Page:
This paper provides new estimates of the housing stock, construction rates, and price developments by city tier in China. We argue that China overall faces imbalances between supply and demand for housing stock, but the problem is significantly deeper in the generally smaller and lower-income tier 3 cities, which nevertheless account for more than 60% of both China’s GDP and roughly 50% of the value of its housing stock. Regression analysis across 298 cities (including 263 tier 3 cities) for the years 2000–2021 suggests that, controlling for population, urbanization rate, and GDP growth, real estate construction has been associated with higher local government debt and, since 2018, no longer contributes to growth in tier 3 cities.
Although a number of important papers on Chinese real estate have been published over the past decade (e.g., Fang et al. 2015 and Glaeser et al. 2017), the fast-paced development of the Chinese economy calls for frequent reassessment. In Rogoff and Yang (2020), we argued that after years of being the lynchpin of the Chinese growth model—accounting for roughly 23% of GDP including direct and indirect demand, 26% including imported content—China’s real estate industry might be running into diminishing returns. After all, even allowing for quality differences, the fact that per capita housing investment in China was already rivaling much wealthier European countries, and that the size of China’s real estate sector (relative to GDP) equaled that of Spain and Ireland just before their financial crises suggested that a rebalancing of the economy was inevitable. Skeptics, however, could point to the fact that real estate prices had continued to rise in large marquee tier 1 cities (e.g., Shanghai, Beijing, Guangzhou, and Shenzhen), which have been perhaps the greatest focus of study and attention. In the context of strong real estate prices, the recent problems of large property developers (most famously Evergrande) seemed to have more to do with short-term policy tightening than problems of long-term sustainability.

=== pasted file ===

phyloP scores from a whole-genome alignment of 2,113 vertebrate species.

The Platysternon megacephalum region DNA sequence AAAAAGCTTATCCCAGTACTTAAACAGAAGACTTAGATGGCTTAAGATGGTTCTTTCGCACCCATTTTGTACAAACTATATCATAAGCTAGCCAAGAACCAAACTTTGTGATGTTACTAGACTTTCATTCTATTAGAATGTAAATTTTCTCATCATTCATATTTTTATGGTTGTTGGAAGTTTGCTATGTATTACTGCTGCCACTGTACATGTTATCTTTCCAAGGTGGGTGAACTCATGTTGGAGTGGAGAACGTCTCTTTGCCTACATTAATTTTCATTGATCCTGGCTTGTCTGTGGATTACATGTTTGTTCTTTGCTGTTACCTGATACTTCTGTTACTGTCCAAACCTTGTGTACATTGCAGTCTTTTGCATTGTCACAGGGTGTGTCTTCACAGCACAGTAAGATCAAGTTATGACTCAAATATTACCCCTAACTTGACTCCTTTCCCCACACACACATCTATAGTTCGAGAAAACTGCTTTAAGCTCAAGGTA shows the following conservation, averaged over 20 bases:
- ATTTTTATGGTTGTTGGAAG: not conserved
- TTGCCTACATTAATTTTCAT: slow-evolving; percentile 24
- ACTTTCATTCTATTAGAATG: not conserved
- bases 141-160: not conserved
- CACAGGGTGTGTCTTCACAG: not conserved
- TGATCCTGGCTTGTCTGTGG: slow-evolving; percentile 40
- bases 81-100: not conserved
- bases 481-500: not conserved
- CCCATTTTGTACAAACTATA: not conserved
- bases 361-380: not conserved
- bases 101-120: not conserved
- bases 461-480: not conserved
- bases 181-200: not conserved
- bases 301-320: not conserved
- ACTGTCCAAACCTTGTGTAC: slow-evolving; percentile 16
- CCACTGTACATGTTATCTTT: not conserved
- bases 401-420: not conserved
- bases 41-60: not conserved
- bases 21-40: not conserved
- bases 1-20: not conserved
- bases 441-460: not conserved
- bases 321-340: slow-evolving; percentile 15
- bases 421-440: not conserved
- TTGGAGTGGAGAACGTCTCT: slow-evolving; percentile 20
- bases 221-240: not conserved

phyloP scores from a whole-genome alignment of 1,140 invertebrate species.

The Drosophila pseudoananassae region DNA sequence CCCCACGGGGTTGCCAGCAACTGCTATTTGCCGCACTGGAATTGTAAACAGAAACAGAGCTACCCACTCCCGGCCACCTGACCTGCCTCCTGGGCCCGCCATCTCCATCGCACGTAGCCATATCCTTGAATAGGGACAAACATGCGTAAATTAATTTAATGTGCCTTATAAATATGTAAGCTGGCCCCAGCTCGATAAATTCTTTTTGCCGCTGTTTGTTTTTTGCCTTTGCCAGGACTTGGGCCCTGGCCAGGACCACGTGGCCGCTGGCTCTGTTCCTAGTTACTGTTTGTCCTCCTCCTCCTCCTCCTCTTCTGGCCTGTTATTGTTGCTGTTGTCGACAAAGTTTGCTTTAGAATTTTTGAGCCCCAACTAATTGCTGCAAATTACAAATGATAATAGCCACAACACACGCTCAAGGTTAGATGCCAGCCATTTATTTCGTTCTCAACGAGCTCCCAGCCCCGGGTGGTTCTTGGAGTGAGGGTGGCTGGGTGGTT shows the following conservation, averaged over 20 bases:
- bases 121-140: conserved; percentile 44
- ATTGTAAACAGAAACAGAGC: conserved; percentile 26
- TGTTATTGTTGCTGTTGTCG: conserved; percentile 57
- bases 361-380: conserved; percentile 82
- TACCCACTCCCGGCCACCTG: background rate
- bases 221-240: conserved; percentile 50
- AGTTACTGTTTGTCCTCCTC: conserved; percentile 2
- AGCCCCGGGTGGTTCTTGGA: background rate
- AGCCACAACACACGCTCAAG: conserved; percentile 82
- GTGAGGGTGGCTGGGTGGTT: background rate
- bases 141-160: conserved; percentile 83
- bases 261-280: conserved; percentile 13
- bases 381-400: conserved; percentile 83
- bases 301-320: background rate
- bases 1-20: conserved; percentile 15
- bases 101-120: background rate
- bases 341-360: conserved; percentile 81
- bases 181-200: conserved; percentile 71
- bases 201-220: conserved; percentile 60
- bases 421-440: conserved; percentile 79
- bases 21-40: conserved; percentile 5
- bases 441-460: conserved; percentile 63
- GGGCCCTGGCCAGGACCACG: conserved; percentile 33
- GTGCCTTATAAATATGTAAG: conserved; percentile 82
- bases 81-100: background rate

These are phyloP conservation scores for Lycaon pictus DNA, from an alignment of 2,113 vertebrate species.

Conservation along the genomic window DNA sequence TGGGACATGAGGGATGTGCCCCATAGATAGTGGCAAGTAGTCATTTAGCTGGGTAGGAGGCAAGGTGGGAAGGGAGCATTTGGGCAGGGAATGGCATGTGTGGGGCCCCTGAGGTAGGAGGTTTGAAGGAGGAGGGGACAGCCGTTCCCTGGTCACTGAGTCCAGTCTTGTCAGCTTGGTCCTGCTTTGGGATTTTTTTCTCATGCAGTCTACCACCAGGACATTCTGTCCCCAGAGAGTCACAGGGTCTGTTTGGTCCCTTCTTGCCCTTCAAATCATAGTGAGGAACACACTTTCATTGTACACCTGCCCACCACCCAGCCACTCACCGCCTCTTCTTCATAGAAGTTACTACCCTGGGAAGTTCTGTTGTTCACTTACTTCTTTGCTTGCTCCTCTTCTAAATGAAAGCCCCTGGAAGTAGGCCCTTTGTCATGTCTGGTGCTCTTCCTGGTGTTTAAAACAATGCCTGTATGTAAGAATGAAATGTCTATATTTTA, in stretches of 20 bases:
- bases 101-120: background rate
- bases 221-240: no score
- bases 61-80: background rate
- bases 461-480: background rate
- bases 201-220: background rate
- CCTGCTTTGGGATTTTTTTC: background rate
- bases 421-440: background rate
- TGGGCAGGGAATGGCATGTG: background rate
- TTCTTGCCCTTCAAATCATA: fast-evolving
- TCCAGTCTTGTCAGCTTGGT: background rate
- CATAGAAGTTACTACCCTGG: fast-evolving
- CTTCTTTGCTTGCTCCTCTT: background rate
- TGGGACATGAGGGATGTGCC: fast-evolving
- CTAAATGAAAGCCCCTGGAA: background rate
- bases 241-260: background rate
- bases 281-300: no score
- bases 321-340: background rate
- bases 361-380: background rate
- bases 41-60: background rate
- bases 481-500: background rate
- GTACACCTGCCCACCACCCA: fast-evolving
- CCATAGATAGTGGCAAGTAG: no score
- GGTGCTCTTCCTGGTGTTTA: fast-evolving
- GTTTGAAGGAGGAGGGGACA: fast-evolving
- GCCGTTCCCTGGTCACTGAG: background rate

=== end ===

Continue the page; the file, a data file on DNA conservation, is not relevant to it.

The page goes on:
In Rogoff and Yang (2022), we show that the apparent disconnect may be due to the fact that too much attention had been focused on the larger, more prosperous regions that include the four tier 1 cities and another 31 tier 2 cities, where the most detailed data is available. Yet in China, because the population is more widely dispersed than in many Western countries, the lower tier cities (which we refer to collectively as “tier 3”) account for over 60% of GDP and roughly 50% of the value of its housing stock. We put together a novel data set allowing us to measure cumulative construction of the tier 3 housing stock, and to compare across a broad range of measures, including projections of demand and time to completion of projects, for both residential and commercial real estate. Although the results are nuanced and vary across the almost 300 cities included in our data set, a broad theme is that imbalances in tier 3 cities may be much more problematic than in tier 1 cities, and to a lesser extent tier 2 cities. Given the scarcity of nationwide vacancy data, which would be difficult to interpret in the COVID-19 era regardless, it is not possible to reach any definitive conclusion about the location and the extent of any excess capacity. But the fact that the overall population in tier 3 cities has started to decline, and that housing prices in many tier 3 cities are falling (at least according to the index we construct) suggests that the real estate and infrastructure buildup did not necessarily result in an influx of good jobs, similar to the experiences of many other countries, including the United States.